The first of a series of independent science panels designed by the Keystone Center to address the potential development of a mine at the Pebble copper-gold-molybdenum deposit in Southwest Alaska – did not directly discuss the potential of developing the project. Instead, “Responsible large-scale mining: A global perspective,” a five-member panel representing academia, non-governmental organizations and an industry corporate social responsibility organization, shared perspectives on what mining companies around the world are and should be doing to balance economic mining with protecting the environment and the people in the regions where minerals are being found.
“The panel today is not about Pebble,” Keystone Center Senior Associate Todd Bryan explained at the onset of the Dec. 3 gathering. “It brings together experts who have studied the principles, practices, criteria and standards of responsibility and accountability by which mining proposals and mining operations are evaluated worldwide.”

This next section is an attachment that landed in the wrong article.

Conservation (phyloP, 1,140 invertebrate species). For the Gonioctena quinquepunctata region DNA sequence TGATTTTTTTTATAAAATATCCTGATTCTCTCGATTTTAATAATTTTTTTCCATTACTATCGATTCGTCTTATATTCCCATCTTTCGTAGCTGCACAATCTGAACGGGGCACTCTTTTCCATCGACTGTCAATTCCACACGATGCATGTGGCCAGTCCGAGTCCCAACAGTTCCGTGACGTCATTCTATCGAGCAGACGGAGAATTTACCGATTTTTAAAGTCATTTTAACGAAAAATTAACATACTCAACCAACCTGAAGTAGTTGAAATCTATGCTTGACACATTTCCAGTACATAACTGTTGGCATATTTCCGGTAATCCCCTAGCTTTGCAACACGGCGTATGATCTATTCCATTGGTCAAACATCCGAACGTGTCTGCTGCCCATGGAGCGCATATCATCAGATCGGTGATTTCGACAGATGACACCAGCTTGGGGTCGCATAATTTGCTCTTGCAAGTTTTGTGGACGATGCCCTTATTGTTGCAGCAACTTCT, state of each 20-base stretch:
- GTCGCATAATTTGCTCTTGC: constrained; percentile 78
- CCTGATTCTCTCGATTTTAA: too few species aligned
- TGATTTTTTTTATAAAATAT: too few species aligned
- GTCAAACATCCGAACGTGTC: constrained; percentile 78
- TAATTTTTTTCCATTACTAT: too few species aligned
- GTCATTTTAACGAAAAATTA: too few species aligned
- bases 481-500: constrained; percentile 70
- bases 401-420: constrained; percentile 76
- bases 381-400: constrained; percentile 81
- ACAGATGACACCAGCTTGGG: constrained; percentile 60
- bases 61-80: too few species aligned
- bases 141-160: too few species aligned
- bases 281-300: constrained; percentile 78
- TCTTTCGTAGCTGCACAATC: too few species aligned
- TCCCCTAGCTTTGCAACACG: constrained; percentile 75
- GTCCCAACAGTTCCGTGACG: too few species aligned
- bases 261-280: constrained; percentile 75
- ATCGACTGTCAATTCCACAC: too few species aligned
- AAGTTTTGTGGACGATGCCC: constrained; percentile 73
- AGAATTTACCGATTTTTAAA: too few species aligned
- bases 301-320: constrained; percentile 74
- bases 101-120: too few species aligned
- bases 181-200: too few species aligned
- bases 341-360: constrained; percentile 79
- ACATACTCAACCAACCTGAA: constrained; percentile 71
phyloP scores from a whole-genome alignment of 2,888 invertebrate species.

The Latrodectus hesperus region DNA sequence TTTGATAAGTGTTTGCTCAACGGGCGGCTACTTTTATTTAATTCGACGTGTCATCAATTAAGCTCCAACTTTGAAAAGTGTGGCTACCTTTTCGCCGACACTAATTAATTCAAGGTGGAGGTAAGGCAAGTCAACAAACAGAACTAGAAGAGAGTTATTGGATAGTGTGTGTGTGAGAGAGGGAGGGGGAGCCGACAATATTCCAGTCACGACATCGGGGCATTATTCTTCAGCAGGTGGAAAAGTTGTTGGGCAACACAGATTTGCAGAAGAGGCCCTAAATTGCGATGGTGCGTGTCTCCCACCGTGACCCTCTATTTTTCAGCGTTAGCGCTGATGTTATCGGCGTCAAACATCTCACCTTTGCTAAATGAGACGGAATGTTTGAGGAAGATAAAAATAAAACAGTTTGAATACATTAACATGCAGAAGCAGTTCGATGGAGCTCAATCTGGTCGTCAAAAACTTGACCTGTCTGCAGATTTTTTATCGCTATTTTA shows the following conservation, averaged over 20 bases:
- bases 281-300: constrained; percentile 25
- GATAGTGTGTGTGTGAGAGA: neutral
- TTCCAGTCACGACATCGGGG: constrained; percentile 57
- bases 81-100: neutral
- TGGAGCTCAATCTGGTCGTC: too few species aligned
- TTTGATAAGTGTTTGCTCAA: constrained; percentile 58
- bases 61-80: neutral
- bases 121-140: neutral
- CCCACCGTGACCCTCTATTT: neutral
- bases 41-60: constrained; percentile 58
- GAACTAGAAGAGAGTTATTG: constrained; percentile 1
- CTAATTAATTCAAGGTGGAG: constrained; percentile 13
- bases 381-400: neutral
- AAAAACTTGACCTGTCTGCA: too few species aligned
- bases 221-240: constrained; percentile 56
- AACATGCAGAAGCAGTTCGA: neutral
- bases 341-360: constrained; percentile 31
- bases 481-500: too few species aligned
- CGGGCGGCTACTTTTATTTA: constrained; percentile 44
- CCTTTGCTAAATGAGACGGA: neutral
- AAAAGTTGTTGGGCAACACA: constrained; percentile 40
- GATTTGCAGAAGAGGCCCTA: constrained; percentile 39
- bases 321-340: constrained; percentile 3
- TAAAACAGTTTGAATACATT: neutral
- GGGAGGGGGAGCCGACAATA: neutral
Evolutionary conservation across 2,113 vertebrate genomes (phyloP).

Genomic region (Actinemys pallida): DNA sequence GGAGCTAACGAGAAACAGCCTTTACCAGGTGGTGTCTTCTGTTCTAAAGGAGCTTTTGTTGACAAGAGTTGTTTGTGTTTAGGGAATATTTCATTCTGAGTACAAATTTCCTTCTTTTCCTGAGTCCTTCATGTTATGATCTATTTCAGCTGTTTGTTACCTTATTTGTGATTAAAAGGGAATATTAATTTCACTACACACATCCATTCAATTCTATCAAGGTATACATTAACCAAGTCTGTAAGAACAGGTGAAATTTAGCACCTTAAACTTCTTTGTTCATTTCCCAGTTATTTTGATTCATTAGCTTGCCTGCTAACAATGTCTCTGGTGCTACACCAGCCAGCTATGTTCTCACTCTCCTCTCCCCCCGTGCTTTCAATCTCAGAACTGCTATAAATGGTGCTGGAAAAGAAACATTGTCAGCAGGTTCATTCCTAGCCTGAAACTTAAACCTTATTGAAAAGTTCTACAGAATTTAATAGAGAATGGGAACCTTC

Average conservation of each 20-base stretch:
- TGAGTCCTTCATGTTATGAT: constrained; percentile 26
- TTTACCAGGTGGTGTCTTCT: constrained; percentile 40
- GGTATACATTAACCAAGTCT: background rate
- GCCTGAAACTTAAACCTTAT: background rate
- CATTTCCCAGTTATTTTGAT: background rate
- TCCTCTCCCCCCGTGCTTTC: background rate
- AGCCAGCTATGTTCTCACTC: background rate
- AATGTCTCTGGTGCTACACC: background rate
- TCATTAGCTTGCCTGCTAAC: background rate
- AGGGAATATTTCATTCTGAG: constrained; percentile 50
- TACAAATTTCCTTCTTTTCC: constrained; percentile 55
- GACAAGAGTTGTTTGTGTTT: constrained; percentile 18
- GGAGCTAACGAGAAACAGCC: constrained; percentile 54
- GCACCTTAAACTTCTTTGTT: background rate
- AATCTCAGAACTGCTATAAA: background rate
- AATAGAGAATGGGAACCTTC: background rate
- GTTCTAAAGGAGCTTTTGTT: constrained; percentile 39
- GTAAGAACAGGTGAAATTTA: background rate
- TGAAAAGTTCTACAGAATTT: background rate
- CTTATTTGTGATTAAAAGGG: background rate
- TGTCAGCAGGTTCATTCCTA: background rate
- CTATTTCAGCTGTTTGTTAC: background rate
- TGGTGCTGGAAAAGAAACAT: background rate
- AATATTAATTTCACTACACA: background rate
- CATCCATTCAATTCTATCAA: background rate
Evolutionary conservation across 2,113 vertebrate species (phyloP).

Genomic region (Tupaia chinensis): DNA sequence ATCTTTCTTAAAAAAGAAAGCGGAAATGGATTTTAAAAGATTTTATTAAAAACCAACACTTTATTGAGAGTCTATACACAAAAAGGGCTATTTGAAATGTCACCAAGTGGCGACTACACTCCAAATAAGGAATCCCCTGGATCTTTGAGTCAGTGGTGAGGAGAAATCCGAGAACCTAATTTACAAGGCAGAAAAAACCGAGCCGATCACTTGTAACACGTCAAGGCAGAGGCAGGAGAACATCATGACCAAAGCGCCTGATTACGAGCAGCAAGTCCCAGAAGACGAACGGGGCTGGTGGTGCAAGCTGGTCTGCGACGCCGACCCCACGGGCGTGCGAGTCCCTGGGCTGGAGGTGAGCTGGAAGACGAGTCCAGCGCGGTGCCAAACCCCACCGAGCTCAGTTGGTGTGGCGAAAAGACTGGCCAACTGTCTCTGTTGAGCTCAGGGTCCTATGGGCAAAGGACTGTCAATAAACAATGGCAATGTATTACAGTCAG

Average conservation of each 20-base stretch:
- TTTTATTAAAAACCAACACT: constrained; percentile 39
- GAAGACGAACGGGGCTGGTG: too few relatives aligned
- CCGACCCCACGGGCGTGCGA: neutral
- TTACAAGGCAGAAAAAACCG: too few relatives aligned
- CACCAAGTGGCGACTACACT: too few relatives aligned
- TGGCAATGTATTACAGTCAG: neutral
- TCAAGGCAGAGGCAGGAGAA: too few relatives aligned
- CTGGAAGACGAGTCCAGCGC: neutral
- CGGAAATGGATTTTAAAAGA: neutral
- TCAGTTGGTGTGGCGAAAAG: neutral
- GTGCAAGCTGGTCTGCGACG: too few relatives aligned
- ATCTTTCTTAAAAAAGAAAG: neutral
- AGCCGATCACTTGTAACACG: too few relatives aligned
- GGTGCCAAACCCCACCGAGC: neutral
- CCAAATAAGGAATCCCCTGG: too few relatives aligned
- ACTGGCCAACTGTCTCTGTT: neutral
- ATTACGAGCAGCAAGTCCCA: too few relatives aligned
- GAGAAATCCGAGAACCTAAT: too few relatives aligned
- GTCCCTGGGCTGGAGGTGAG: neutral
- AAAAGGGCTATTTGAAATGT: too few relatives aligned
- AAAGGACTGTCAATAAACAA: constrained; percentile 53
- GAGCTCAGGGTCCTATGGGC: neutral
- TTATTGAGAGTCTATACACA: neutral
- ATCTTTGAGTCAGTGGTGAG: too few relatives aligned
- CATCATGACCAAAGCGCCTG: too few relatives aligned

The discussion held during the day-long event was intended to provide a framework for follow-up science panels tentatively scheduled for the spring of 2011 that will delve into the extensive baseline environmental and socioeconomic studies provided by the Pebble Partnership, a 50-50 joint venture between Vancouver B.C.-based junior miner Northern Dynasty Minerals Ltd. and London-based global miner Anglo American plc.
Keystone’s Pebble dialogue is expected to culminate in a final panel late in 2011 in which stakeholders can have a robust and informed discussion about the social, environmental and economic impacts and benefits of building a mine at Pebble compared to the existing no-mine conditions in this area of the Bristol Bay region.